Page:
Lt John Whicker Humphrey (navigator, from Illinois)

Lt Melchor Hernandez (bomb-aimer, from California)

Sgt Robert Mayfield (radio operator/log-keeper/photographer, from Illinois)

Sgt Harry Estabrooks (flight engineer/top-turret gunner, from Kansas)

Sgt Charles Tuttle (lower turret gunner, from Kentucky)

Sgt Maurice Robbins (rear-gunner, from Texas)

Sgt Vito Ambrosio (waist-gunner and assistant radio operator, from New York)

Sgt George Malcolm Williams (waist-gunner and assistant flight engineer, from Oklahoma)

An annual commemoration, supported by the Hallamshire Branch of the Royal British Legion, takes place on the Sunday nearest to the anniversary.

A group of schoolboys who saw the plane come down never forgot it, and one of them, Tony Faulds, aided by the BBC journalist Dan Walker, campaigned for a flypast to mark the 75th anniversary of the incident.

On the morning of February 22nd 2019 ten RAF and USAAF aircraft flew over Endcliffe Park, watched by a crowd of thousands and broadcast live on BBC Breakfast.

Nuanced analyses in response to the 2019 commemoration suggest that the commonly accepted account has been repeatedly embellished:  Did Tony Foulds Lie About Mi Amigo? • The Sheffield Guide.

History is complicated.  Multiple witnesses see a sudden event from different viewpoints.  Seventy-five years is a long time to recollect facts accurately.  Journalists prioritise an eye-catching story over a forensic examination of facts.

What matters, surely, is that the supreme sacrifice of ten airmen is remembered and recognised by those of us who have lived after them.

Update: The eightieth anniversary of the Mi Amigo crash was marked by a further fly-past: Flypast to mark 80th anniversary of Mi Amigo US bomber crash (

Papplewick underground

Papplewick Pumping Station, Nottinghamshire: Reservoir

Visitors to the celebrated Papplewick Pumping Station in Nottinghamshire are always impressed by the elaborate engine house and the mighty engines in motion.

They tend not to notice that the site is oddly asymmetrical.

The ornate fountain in the centre of the cooling pond is aligned with the 120-foot-high chimney, but the engine house stands to one side.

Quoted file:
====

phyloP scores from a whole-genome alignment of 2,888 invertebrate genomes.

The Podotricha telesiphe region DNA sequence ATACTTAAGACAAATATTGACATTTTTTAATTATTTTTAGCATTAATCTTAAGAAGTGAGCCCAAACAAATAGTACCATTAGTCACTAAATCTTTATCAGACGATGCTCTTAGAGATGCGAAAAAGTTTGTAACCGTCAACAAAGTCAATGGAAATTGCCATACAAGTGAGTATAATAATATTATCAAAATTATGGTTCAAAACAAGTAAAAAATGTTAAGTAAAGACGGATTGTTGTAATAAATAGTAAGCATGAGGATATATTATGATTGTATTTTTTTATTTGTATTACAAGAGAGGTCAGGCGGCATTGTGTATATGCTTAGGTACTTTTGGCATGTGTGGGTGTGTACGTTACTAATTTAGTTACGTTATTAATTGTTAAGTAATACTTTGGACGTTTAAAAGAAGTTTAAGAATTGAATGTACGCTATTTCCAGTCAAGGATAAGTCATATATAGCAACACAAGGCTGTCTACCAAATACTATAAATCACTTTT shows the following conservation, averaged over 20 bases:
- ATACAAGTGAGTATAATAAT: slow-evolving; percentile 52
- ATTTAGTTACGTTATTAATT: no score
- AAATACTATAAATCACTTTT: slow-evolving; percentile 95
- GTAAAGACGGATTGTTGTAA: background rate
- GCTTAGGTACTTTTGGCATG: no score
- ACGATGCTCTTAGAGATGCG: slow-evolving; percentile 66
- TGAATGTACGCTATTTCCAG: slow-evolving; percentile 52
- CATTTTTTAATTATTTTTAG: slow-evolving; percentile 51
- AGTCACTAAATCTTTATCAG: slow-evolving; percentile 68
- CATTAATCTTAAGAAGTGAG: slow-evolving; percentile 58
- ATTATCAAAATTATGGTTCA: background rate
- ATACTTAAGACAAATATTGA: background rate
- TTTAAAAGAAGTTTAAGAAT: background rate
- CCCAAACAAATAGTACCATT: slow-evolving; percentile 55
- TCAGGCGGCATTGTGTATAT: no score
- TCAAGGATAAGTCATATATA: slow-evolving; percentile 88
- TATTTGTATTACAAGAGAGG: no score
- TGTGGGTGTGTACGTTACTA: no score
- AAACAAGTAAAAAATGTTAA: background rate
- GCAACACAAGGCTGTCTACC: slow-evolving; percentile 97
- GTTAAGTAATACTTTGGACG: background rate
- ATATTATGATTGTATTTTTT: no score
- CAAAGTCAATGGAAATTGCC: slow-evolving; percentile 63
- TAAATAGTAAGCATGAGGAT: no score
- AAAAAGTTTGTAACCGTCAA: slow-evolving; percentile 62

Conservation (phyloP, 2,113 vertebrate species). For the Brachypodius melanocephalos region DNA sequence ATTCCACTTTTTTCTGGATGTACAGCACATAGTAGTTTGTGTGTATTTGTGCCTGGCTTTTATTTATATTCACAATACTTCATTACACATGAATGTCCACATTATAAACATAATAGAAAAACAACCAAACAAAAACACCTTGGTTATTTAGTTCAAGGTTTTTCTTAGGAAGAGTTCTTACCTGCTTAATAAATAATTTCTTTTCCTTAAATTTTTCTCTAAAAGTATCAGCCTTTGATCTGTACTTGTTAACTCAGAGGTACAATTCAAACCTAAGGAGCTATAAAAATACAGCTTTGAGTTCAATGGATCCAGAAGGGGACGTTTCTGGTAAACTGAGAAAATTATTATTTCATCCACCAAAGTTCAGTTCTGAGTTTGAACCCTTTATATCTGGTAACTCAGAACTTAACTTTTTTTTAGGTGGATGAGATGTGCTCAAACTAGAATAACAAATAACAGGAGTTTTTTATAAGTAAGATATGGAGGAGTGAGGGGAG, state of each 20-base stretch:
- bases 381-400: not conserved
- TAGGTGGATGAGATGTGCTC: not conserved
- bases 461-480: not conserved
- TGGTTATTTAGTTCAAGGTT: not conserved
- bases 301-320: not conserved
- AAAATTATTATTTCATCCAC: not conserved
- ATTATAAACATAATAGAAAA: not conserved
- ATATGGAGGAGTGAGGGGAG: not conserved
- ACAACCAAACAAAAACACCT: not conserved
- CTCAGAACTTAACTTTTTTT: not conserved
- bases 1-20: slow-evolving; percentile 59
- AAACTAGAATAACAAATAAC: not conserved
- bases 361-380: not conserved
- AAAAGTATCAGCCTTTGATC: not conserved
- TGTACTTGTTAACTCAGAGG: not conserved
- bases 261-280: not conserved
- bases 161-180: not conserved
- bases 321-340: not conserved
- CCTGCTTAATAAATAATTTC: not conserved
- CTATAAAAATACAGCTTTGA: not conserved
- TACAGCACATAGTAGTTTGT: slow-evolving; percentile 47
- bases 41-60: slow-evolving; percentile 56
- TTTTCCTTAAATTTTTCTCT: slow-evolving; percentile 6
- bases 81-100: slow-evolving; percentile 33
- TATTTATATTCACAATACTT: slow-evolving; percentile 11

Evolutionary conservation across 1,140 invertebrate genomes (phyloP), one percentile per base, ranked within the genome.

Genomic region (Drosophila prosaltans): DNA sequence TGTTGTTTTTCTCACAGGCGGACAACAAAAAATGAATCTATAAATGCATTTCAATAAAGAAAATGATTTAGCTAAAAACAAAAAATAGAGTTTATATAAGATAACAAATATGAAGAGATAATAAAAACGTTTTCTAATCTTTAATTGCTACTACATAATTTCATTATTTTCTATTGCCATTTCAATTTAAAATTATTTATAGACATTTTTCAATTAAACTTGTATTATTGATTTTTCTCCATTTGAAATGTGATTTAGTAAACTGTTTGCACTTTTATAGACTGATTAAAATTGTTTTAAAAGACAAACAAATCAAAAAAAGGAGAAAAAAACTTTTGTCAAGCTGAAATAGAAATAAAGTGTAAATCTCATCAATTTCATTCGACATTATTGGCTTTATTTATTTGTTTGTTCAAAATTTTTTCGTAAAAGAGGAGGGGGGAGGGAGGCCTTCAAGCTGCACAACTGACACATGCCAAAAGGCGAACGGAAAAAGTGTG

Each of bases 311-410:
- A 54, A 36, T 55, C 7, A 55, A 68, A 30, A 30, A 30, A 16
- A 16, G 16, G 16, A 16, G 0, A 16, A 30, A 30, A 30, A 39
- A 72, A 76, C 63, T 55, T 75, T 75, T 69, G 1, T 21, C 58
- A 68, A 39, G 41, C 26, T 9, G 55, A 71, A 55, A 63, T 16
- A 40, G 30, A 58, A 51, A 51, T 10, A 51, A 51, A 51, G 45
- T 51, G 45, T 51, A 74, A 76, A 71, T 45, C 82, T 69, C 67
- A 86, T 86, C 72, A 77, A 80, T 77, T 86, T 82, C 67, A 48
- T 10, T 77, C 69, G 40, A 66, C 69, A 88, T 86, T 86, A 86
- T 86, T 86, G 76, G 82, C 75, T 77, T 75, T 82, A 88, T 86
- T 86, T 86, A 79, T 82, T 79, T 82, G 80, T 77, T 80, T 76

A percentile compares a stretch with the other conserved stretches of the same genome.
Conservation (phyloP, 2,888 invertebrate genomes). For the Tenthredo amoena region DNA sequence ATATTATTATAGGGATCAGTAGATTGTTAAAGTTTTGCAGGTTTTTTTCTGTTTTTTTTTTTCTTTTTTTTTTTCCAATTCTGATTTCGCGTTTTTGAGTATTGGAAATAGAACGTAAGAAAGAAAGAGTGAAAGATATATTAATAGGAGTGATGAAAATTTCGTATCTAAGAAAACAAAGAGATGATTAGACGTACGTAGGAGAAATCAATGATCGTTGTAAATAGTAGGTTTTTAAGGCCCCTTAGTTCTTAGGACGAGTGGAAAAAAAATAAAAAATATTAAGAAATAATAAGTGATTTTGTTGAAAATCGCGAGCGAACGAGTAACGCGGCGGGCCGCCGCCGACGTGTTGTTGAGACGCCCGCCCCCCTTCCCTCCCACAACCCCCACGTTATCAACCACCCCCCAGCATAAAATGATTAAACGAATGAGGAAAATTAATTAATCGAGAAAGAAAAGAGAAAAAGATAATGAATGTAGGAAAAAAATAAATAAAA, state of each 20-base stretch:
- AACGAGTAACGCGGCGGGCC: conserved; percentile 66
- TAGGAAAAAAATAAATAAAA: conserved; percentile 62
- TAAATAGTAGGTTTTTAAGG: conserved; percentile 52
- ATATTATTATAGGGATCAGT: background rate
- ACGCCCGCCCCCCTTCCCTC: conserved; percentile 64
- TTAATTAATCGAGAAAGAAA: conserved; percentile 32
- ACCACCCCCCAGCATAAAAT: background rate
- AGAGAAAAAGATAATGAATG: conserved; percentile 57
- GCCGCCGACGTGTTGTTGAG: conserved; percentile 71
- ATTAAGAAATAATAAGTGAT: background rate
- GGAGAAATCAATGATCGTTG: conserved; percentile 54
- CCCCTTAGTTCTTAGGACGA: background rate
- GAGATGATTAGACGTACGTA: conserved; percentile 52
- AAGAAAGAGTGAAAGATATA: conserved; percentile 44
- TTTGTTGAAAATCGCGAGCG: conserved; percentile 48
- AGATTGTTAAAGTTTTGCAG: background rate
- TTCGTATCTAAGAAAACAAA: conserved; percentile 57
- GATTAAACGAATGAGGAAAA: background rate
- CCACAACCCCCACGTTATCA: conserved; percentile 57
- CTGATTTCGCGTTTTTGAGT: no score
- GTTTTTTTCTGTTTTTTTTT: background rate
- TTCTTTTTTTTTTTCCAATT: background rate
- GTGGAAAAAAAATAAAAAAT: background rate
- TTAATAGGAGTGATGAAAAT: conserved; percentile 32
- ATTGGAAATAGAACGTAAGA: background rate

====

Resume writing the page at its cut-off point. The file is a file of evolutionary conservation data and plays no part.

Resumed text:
This is because the original plan for the layout envisaged a second engine house which proved to be unnecessary because the two Boulton & Watt engines and six boilers could meet the maximum demand, lifting water from the Bunter Sandstone 202 feet below ground.  A second pair of engines would have depleted the source and simply wasted energy.

Pumping water to ground level was not all the engines did, however.

To understand the full power of Papplewick Pumping Station it’s necessary to book a visit to the Papplewick Reservoir, half a mile away. 

The reservoir was built by the engineer Thomas Hawksley in 1880, an impressive vaulted space that could hold 1,500,000 gallons – the amount that the engines could lift from the well each day.

The pumped water was pushed 137 feet higher than the pumping station to a covered brick tank.

When cracks appeared in the brickwork in 1906, probably caused by mining subsidence, the reservoir was emptied and abandoned, and water was sent directly to other reservoirs nearer Nottingham.  A replacement reservoir was eventually built in 1957 and serves the modern electric pumps that replaced steam in 1969.

Visiting the Papplewick Reservoir requires forethought.  It’s open to the public on steaming days, and access is by a bumpy trailer-ride up the unmade road which follows the line of the water main.  To secure a place it’s necessary to arrive soon after opening time:  Papplewick pumping station: Industrial museum and unique wedding venue in Nottinghamshire – Visit us.

Exploring this impressive space and admiring the craftsmanship of the brickwork is a memorable experience.  It has the sort of echo that might enable you to sing the Pearl Fishers’ Duet as a solo.

Outside, looking over the 1957 reservoir to the chimney of the Victorian pumping station in the distance indicates exactly how far the engines pushed the water that they had already lifted from the well. This is Victorian engineering at its most robust and ingenious, and its construction gave health and longer life to the people of Nottingham.